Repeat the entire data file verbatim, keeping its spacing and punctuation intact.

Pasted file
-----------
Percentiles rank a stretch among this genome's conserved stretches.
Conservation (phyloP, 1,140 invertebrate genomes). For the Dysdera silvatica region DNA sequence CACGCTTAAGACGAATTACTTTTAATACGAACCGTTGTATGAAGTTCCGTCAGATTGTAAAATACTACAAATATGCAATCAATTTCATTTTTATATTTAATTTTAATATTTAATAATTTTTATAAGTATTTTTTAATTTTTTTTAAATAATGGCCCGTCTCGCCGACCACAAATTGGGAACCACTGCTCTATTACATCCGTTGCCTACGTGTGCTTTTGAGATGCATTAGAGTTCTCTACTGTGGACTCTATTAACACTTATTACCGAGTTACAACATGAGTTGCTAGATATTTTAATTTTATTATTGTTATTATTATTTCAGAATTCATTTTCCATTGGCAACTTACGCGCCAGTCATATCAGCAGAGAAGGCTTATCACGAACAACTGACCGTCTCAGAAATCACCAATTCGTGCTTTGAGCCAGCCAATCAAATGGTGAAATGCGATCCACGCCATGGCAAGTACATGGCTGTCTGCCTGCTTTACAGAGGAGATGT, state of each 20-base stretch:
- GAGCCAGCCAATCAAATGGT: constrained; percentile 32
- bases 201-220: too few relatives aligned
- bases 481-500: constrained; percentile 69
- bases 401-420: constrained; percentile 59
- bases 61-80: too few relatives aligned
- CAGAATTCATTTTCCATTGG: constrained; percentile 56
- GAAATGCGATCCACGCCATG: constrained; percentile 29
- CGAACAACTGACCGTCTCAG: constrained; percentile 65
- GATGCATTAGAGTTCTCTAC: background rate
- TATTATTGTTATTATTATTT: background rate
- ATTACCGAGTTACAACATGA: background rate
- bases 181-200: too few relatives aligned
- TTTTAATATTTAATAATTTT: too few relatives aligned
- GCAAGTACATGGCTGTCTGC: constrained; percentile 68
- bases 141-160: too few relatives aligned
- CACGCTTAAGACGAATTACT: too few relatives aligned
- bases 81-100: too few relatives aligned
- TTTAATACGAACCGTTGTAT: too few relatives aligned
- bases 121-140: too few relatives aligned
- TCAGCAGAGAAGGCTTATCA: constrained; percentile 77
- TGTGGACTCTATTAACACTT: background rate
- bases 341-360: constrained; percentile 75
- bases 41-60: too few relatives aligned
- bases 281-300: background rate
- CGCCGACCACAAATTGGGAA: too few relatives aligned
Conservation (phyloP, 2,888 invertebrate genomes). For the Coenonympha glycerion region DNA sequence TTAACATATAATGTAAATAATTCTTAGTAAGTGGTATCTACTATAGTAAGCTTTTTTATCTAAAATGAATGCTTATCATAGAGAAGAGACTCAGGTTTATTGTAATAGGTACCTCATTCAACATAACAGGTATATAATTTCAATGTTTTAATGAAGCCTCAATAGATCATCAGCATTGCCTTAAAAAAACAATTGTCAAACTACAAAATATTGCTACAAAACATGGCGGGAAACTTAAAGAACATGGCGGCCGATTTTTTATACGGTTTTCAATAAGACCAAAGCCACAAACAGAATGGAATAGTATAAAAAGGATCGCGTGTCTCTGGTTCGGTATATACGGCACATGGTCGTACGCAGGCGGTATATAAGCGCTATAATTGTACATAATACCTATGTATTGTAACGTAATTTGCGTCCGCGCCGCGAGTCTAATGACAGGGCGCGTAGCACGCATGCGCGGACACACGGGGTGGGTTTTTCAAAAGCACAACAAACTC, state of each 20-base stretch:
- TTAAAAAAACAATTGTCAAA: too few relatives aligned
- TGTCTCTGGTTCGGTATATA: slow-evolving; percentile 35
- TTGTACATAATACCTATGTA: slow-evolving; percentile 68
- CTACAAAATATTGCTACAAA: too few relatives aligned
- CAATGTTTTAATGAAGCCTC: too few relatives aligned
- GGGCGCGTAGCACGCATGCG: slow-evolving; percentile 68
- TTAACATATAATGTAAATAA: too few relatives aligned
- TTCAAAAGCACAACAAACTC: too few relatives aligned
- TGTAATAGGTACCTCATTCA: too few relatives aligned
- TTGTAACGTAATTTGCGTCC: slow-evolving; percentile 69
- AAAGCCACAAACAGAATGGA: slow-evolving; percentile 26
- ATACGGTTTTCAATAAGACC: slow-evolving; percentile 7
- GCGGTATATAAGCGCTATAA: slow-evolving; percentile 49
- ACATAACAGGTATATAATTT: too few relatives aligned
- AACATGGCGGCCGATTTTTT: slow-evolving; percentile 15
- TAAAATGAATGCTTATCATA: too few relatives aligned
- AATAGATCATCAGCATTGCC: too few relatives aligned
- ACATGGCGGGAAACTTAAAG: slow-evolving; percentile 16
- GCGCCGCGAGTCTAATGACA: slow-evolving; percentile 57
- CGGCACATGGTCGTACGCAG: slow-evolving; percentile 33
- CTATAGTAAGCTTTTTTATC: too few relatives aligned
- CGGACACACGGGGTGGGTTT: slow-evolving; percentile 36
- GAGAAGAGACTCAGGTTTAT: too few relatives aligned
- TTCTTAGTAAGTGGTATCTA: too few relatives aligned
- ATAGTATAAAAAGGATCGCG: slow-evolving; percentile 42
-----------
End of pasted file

Percentiles rank a stretch among this genome's conserved stretches.
Conservation (phyloP, 1,140 invertebrate genomes). For the Dysdera silvatica region DNA sequence CACGCTTAAGACGAATTACTTTTAATACGAACCGTTGTATGAAGTTCCGTCAGATTGTAAAATACTACAAATATGCAATCAATTTCATTTTTATATTTAATTTTAATATTTAATAATTTTTATAAGTATTTTTTAATTTTTTTTAAATAATGGCCCGTCTCGCCGACCACAAATTGGGAACCACTGCTCTATTACATCCGTTGCCTACGTGTGCTTTTGAGATGCATTAGAGTTCTCTACTGTGGACTCTATTAACACTTATTACCGAGTTACAACATGAGTTGCTAGATATTTTAATTTTATTATTGTTATTATTATTTCAGAATTCATTTTCCATTGGCAACTTACGCGCCAGTCATATCAGCAGAGAAGGCTTATCACGAACAACTGACCGTCTCAGAAATCACCAATTCGTGCTTTGAGCCAGCCAATCAAATGGTGAAATGCGATCCACGCCATGGCAAGTACATGGCTGTCTGCCTGCTTTACAGAGGAGATGT, state of each 20-base stretch:
- GAGCCAGCCAATCAAATGGT: constrained; percentile 32
- bases 201-220: too few relatives aligned
- bases 481-500: constrained; percentile 69
- bases 401-420: constrained; percentile 59
- bases 61-80: too few relatives aligned
- CAGAATTCATTTTCCATTGG: constrained; percentile 56
- GAAATGCGATCCACGCCATG: constrained; percentile 29
- CGAACAACTGACCGTCTCAG: constrained; percentile 65
- GATGCATTAGAGTTCTCTAC: background rate
- TATTATTGTTATTATTATTT: background rate
- ATTACCGAGTTACAACATGA: background rate
- bases 181-200: too few relatives aligned
- TTTTAATATTTAATAATTTT: too few relatives aligned
- GCAAGTACATGGCTGTCTGC: constrained; percentile 68
- bases 141-160: too few relatives aligned
- CACGCTTAAGACGAATTACT: too few relatives aligned
- bases 81-100: too few relatives aligned
- TTTAATACGAACCGTTGTAT: too few relatives aligned
- bases 121-140: too few relatives aligned
- TCAGCAGAGAAGGCTTATCA: constrained; percentile 77
- TGTGGACTCTATTAACACTT: background rate
- bases 341-360: constrained; percentile 75
- bases 41-60: too few relatives aligned
- bases 281-300: background rate
- CGCCGACCACAAATTGGGAA: too few relatives aligned
Conservation (phyloP, 2,888 invertebrate genomes). For the Coenonympha glycerion region DNA sequence TTAACATATAATGTAAATAATTCTTAGTAAGTGGTATCTACTATAGTAAGCTTTTTTATCTAAAATGAATGCTTATCATAGAGAAGAGACTCAGGTTTATTGTAATAGGTACCTCATTCAACATAACAGGTATATAATTTCAATGTTTTAATGAAGCCTCAATAGATCATCAGCATTGCCTTAAAAAAACAATTGTCAAACTACAAAATATTGCTACAAAACATGGCGGGAAACTTAAAGAACATGGCGGCCGATTTTTTATACGGTTTTCAATAAGACCAAAGCCACAAACAGAATGGAATAGTATAAAAAGGATCGCGTGTCTCTGGTTCGGTATATACGGCACATGGTCGTACGCAGGCGGTATATAAGCGCTATAATTGTACATAATACCTATGTATTGTAACGTAATTTGCGTCCGCGCCGCGAGTCTAATGACAGGGCGCGTAGCACGCATGCGCGGACACACGGGGTGGGTTTTTCAAAAGCACAACAAACTC, state of each 20-base stretch:
- TTAAAAAAACAATTGTCAAA: too few relatives aligned
- TGTCTCTGGTTCGGTATATA: slow-evolving; percentile 35
- TTGTACATAATACCTATGTA: slow-evolving; percentile 68
- CTACAAAATATTGCTACAAA: too few relatives aligned
- CAATGTTTTAATGAAGCCTC: too few relatives aligned
- GGGCGCGTAGCACGCATGCG: slow-evolving; percentile 68
- TTAACATATAATGTAAATAA: too few relatives aligned
- TTCAAAAGCACAACAAACTC: too few relatives aligned
- TGTAATAGGTACCTCATTCA: too few relatives aligned
- TTGTAACGTAATTTGCGTCC: slow-evolving; percentile 69
- AAAGCCACAAACAGAATGGA: slow-evolving; percentile 26
- ATACGGTTTTCAATAAGACC: slow-evolving; percentile 7
- GCGGTATATAAGCGCTATAA: slow-evolving; percentile 49
- ACATAACAGGTATATAATTT: too few relatives aligned
- AACATGGCGGCCGATTTTTT: slow-evolving; percentile 15
- TAAAATGAATGCTTATCATA: too few relatives aligned
- AATAGATCATCAGCATTGCC: too few relatives aligned
- ACATGGCGGGAAACTTAAAG: slow-evolving; percentile 16
- GCGCCGCGAGTCTAATGACA: slow-evolving; percentile 57
- CGGCACATGGTCGTACGCAG: slow-evolving; percentile 33
- CTATAGTAAGCTTTTTTATC: too few relatives aligned
- CGGACACACGGGGTGGGTTT: slow-evolving; percentile 36
- GAGAAGAGACTCAGGTTTAT: too few relatives aligned
- TTCTTAGTAAGTGGTATCTA: too few relatives aligned
- ATAGTATAAAAAGGATCGCG: slow-evolving; percentile 42